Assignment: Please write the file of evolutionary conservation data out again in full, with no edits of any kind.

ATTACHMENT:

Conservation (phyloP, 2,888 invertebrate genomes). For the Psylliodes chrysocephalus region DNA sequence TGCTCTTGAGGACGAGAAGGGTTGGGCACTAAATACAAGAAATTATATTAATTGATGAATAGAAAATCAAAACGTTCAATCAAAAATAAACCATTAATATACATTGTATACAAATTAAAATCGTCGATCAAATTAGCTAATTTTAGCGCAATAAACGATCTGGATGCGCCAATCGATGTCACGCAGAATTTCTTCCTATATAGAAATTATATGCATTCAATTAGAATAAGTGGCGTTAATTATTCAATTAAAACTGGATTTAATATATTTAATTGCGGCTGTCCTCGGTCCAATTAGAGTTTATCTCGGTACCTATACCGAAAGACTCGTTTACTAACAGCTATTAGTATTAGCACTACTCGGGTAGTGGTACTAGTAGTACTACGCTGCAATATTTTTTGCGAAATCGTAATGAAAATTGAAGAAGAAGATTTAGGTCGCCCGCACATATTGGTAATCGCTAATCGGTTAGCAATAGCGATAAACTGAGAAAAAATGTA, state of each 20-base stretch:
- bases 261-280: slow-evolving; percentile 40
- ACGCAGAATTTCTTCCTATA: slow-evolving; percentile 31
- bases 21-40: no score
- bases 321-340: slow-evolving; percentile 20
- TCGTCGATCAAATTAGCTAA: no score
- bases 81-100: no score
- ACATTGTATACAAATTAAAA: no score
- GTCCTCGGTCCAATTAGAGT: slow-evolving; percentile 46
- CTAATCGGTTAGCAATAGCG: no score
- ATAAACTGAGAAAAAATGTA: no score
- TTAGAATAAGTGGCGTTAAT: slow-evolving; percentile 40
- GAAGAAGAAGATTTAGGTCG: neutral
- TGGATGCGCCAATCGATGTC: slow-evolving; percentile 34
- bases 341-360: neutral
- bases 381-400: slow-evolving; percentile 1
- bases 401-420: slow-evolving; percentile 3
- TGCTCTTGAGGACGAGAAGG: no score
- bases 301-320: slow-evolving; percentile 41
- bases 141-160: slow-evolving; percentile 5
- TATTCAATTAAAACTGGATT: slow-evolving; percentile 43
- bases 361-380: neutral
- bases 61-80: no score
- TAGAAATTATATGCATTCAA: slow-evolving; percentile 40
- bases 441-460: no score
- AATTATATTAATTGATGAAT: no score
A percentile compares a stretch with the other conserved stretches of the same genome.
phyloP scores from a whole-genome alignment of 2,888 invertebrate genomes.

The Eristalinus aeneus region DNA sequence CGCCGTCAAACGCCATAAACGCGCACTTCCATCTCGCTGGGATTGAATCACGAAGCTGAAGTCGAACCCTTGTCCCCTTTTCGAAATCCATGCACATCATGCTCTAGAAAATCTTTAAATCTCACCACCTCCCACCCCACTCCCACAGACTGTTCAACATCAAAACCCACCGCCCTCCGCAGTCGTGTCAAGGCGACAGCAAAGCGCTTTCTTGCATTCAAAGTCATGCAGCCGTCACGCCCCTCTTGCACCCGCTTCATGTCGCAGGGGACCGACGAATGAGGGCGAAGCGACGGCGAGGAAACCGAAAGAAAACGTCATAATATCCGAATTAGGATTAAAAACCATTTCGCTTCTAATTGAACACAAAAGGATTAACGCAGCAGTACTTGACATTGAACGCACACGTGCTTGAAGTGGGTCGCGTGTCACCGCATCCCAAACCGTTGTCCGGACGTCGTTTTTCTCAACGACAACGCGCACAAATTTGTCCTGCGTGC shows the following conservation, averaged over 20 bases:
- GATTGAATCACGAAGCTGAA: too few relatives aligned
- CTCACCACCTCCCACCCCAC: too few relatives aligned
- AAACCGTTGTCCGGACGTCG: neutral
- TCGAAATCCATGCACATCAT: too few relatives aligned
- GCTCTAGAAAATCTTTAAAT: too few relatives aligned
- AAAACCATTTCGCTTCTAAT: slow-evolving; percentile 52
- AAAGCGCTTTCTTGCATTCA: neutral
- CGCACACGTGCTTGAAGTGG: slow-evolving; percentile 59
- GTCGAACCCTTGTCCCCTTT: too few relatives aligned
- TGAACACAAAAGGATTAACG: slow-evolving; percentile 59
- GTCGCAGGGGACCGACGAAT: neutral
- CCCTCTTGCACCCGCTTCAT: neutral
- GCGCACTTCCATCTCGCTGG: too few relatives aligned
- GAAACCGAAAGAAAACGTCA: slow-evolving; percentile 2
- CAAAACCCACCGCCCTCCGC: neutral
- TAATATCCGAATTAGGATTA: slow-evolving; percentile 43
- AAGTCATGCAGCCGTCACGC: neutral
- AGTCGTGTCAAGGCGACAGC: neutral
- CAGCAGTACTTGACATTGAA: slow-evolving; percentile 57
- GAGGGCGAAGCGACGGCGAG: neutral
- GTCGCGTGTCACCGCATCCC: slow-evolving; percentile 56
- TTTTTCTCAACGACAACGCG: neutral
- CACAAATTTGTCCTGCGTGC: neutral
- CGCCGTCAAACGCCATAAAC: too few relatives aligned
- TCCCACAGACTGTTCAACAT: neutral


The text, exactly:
Conservation (phyloP, 2,888 invertebrate genomes). For the Psylliodes chrysocephalus region DNA sequence TGCTCTTGAGGACGAGAAGGGTTGGGCACTAAATACAAGAAATTATATTAATTGATGAATAGAAAATCAAAACGTTCAATCAAAAATAAACCATTAATATACATTGTATACAAATTAAAATCGTCGATCAAATTAGCTAATTTTAGCGCAATAAACGATCTGGATGCGCCAATCGATGTCACGCAGAATTTCTTCCTATATAGAAATTATATGCATTCAATTAGAATAAGTGGCGTTAATTATTCAATTAAAACTGGATTTAATATATTTAATTGCGGCTGTCCTCGGTCCAATTAGAGTTTATCTCGGTACCTATACCGAAAGACTCGTTTACTAACAGCTATTAGTATTAGCACTACTCGGGTAGTGGTACTAGTAGTACTACGCTGCAATATTTTTTGCGAAATCGTAATGAAAATTGAAGAAGAAGATTTAGGTCGCCCGCACATATTGGTAATCGCTAATCGGTTAGCAATAGCGATAAACTGAGAAAAAATGTA, state of each 20-base stretch:
- bases 261-280: slow-evolving; percentile 40
- ACGCAGAATTTCTTCCTATA: slow-evolving; percentile 31
- bases 21-40: no score
- bases 321-340: slow-evolving; percentile 20
- TCGTCGATCAAATTAGCTAA: no score
- bases 81-100: no score
- ACATTGTATACAAATTAAAA: no score
- GTCCTCGGTCCAATTAGAGT: slow-evolving; percentile 46
- CTAATCGGTTAGCAATAGCG: no score
- ATAAACTGAGAAAAAATGTA: no score
- TTAGAATAAGTGGCGTTAAT: slow-evolving; percentile 40
- GAAGAAGAAGATTTAGGTCG: neutral
- TGGATGCGCCAATCGATGTC: slow-evolving; percentile 34
- bases 341-360: neutral
- bases 381-400: slow-evolving; percentile 1
- bases 401-420: slow-evolving; percentile 3
- TGCTCTTGAGGACGAGAAGG: no score
- bases 301-320: slow-evolving; percentile 41
- bases 141-160: slow-evolving; percentile 5
- TATTCAATTAAAACTGGATT: slow-evolving; percentile 43
- bases 361-380: neutral
- bases 61-80: no score
- TAGAAATTATATGCATTCAA: slow-evolving; percentile 40
- bases 441-460: no score
- AATTATATTAATTGATGAAT: no score
A percentile compares a stretch with the other conserved stretches of the same genome.
phyloP scores from a whole-genome alignment of 2,888 invertebrate genomes.

The Eristalinus aeneus region DNA sequence CGCCGTCAAACGCCATAAACGCGCACTTCCATCTCGCTGGGATTGAATCACGAAGCTGAAGTCGAACCCTTGTCCCCTTTTCGAAATCCATGCACATCATGCTCTAGAAAATCTTTAAATCTCACCACCTCCCACCCCACTCCCACAGACTGTTCAACATCAAAACCCACCGCCCTCCGCAGTCGTGTCAAGGCGACAGCAAAGCGCTTTCTTGCATTCAAAGTCATGCAGCCGTCACGCCCCTCTTGCACCCGCTTCATGTCGCAGGGGACCGACGAATGAGGGCGAAGCGACGGCGAGGAAACCGAAAGAAAACGTCATAATATCCGAATTAGGATTAAAAACCATTTCGCTTCTAATTGAACACAAAAGGATTAACGCAGCAGTACTTGACATTGAACGCACACGTGCTTGAAGTGGGTCGCGTGTCACCGCATCCCAAACCGTTGTCCGGACGTCGTTTTTCTCAACGACAACGCGCACAAATTTGTCCTGCGTGC shows the following conservation, averaged over 20 bases:
- GATTGAATCACGAAGCTGAA: too few relatives aligned
- CTCACCACCTCCCACCCCAC: too few relatives aligned
- AAACCGTTGTCCGGACGTCG: neutral
- TCGAAATCCATGCACATCAT: too few relatives aligned
- GCTCTAGAAAATCTTTAAAT: too few relatives aligned
- AAAACCATTTCGCTTCTAAT: slow-evolving; percentile 52
- AAAGCGCTTTCTTGCATTCA: neutral
- CGCACACGTGCTTGAAGTGG: slow-evolving; percentile 59
- GTCGAACCCTTGTCCCCTTT: too few relatives aligned
- TGAACACAAAAGGATTAACG: slow-evolving; percentile 59
- GTCGCAGGGGACCGACGAAT: neutral
- CCCTCTTGCACCCGCTTCAT: neutral
- GCGCACTTCCATCTCGCTGG: too few relatives aligned
- GAAACCGAAAGAAAACGTCA: slow-evolving; percentile 2
- CAAAACCCACCGCCCTCCGC: neutral
- TAATATCCGAATTAGGATTA: slow-evolving; percentile 43
- AAGTCATGCAGCCGTCACGC: neutral
- AGTCGTGTCAAGGCGACAGC: neutral
- CAGCAGTACTTGACATTGAA: slow-evolving; percentile 57
- GAGGGCGAAGCGACGGCGAG: neutral
- GTCGCGTGTCACCGCATCCC: slow-evolving; percentile 56
- TTTTTCTCAACGACAACGCG: neutral
- CACAAATTTGTCCTGCGTGC: neutral
- CGCCGTCAAACGCCATAAAC: too few relatives aligned
- TCCCACAGACTGTTCAACAT: neutral